Virtually all that is known about the lengthy reign of King Afonso I of Kongo comes from his correspondence with the Portuguese kings Manuel I and Joao III. The few contemporaries that were actually present at court had little to say … or more likely were simply illiterate. Luckily, Afonso’s letters are lengthy, detailed, and at times even insightful; most of these are extended complaints about ill-behaved Portuguese adventurers, colonists, officials and traders.
Born Mvemba a Nzinga, firstborn of Mwene Kongo (king) Nzinga a Nkuwu, fifth of the dynasty, the heir apparent was in his 30s when the Portuguese arrived in the capital M’banza Kongo in May 1491 AD, having followed the course of the explorer Diogo Cao. His father promptly converted to Catholicism (perhaps, having heard tales of how the Church converted other kingdoms, a wise decision), taking the Portuguese moniker Joao I for himself; Mvemba got baptized as well, and now was Afonso. Recalled from the Nsundi province that he administered, Afonso studied with “godly” priests and Portuguese “advisors” to the king. According to reports by the priests, he was an enthusiast and “true” disciple of Christianity.
Indeed, so committed to his faith was he, Afonso had native art objects that might offend Catholic sensibilities destroyed, and launched a program encouraging conversion in the province. His alliance with the Catholic Portuguese served him in good stead when his father died. The kings of the Kongo were elected, and there was no guarantee that the convert would succeed his father, despite the old man’s faith. But Afonso’s mother, clever lady, managed to keep the king’s death secret until her son could return to the capital and gather followers. When the announcement was finally made, Afonso was present with his supporters (heavenly and otherwise) and promptly became the Mwene Kongo.
But all was not roses in the garden of Kongo. Afonso’s half-brother Mpanzu, within a week (pretty fast, given that Kongo had a four-day week), had raised an army to march on M’banza. Renouncing Christianity, his army rapidly grew among those that venerated Nzambi a Mpungu, the creator who existed solely outside the physical world. When Mpanzu tried to storm the capital, according to Afonso, God took a hand. An apparition of Saint James and five “heavenly riders” appeared in the sky and the heathen host fled the battlefield. The miracle, described in a letter by Afonso (so perhaps a bit biased), ended any opposition to his rule.
Seems the miracle also spurred Afonso I to ensure that his kingdom was on the path of righteousness, for he spent much of his time trying to make Kongo Catholic. He established the “Roman Catholic Church of Kongo,” financing its churches and schools with the royal treasury (mostly taxes taken from the people). By 1516 there were a reported 1000 students in M’banza, where the children were learning to read and write and be good Catholics. Afonso spent a lot of time trying to merge the religious traditions of the Kongo with the Christianity of Europe; it didn’t work. He also sent some his kin to Europe to study, including his son Kinu a Mvemba, who was elevated to a bishopric in 1518 by the Vatican.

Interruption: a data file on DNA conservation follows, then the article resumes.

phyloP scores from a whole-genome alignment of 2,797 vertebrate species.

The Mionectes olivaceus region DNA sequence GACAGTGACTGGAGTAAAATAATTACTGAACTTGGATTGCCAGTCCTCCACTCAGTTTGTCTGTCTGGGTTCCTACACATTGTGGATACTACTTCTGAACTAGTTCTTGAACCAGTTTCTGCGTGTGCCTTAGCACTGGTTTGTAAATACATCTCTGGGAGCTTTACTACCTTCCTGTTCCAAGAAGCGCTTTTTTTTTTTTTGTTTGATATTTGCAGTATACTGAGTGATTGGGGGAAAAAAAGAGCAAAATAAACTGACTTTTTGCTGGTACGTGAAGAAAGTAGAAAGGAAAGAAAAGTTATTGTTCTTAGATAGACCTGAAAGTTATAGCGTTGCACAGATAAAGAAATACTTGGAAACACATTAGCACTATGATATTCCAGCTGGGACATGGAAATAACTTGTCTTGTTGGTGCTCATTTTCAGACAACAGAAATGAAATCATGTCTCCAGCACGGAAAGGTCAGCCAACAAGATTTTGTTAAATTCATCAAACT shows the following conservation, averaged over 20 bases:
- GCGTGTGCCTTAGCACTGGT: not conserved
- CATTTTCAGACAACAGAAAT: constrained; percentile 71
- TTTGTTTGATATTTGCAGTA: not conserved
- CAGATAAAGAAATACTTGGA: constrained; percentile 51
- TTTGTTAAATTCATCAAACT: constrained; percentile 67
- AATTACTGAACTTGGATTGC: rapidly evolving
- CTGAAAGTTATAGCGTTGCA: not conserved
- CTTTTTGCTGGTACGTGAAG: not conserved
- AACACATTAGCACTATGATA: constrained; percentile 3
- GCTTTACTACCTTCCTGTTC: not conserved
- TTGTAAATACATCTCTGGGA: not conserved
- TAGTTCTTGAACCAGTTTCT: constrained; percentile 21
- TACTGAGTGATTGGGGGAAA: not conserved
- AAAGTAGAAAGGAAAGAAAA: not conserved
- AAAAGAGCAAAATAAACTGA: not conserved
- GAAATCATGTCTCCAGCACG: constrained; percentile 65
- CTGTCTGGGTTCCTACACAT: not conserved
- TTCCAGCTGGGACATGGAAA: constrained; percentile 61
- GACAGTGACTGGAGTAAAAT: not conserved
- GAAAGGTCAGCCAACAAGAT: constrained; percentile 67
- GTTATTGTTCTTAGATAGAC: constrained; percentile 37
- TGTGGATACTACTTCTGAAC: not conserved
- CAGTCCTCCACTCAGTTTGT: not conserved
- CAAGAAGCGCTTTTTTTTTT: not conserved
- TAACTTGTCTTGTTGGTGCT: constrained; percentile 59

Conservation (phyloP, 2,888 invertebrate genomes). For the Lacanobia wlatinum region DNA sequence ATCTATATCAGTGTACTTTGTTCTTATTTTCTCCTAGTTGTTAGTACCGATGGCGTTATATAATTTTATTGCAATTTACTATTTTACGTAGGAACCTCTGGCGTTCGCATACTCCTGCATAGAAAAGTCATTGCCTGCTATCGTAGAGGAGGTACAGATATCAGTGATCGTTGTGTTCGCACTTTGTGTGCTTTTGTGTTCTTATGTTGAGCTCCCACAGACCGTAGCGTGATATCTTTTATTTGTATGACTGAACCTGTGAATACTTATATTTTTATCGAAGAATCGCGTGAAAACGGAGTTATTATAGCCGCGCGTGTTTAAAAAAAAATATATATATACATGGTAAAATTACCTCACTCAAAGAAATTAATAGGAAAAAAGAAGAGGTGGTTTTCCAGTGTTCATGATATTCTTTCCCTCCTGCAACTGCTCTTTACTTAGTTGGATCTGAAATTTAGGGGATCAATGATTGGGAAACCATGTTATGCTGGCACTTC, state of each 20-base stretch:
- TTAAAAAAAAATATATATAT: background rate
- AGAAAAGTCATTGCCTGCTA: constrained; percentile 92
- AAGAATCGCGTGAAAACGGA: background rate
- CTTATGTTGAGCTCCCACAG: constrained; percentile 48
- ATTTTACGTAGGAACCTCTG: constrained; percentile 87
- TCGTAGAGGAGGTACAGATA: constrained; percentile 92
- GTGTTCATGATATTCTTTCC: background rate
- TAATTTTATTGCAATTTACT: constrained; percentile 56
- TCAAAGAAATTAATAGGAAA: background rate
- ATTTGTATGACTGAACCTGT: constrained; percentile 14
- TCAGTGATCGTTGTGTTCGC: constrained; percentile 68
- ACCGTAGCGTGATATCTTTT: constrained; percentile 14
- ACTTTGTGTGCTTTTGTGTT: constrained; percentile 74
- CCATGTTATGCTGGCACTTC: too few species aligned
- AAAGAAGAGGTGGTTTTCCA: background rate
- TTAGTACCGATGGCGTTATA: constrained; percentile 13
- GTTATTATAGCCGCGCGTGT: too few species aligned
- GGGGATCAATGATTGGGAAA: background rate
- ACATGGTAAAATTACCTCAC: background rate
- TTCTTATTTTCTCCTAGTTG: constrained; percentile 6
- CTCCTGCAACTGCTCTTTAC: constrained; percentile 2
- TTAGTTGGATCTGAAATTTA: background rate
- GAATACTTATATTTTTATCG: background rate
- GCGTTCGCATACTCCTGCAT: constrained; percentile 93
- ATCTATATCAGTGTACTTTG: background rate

For his troubles, Afonso earned the sobriquet “The Apostle of Kongo” among the church fathers.
Although a staunch Catholic, Afonso was somewhat less enamored of the Portuguese. While he seemingly was open to modernization, he refused to adopt the Portuguese legal code when pressed, and he blocked laws to allow the sale of land to Portuguese prospectors. But it was the issue of slavery that proved the most contentious. In a series of letters beginning in 1526 AD, Afonso condemned the violence of the Portuguese in building the Atlantic slave trade; in fact, he threatened to shut down the slavers operating from lands under his control. He blamed the destabilization of his country upon the intensifying Portuguese trade in slaves in Kongo’s southern provinces. But many of his own nobles profited from the trade in people, and so the only real limit Afonso managed to enact was a royal committee to determine the status (regarding “free” versus the several states of slavery) of all persons presented for sale.
Despite this, Afonso signed the Regimento of 1512 by which the Kingdom of Kongo accepted Portuguese institutions, granted extraterritorial rights to Portuguese living in the land, and allowed the sale of “legitimate” slaves to Portuguese merchants. With Portuguese help and with Portuguese tradesmen, Afonso rebuilt the capital city using stone. With Portuguese armaments and Catholic blessings, his troops expanded the kingdom south and east. The Kongo crown also controlled all external trade, and Afonso increased the export of ivory and raffia to Europe to fill his coffers, helping pay for all these “modern” benefits.
As Afonso neared the end of his life, several of his many offspring began maneuvering for the aftermath. In 1539, the aged king avoided assassination while attending Easter services, a plot that included several Portuguese residents of the country. In 1542 (or perhaps 1543, records in Kongo being what they were), Afonso died quietly. His son Perdo succeeded Afonso, but didn’t fare well, being overthrown by one of Afonso’s many grandchildren (this one Diogo by name) a couple years later.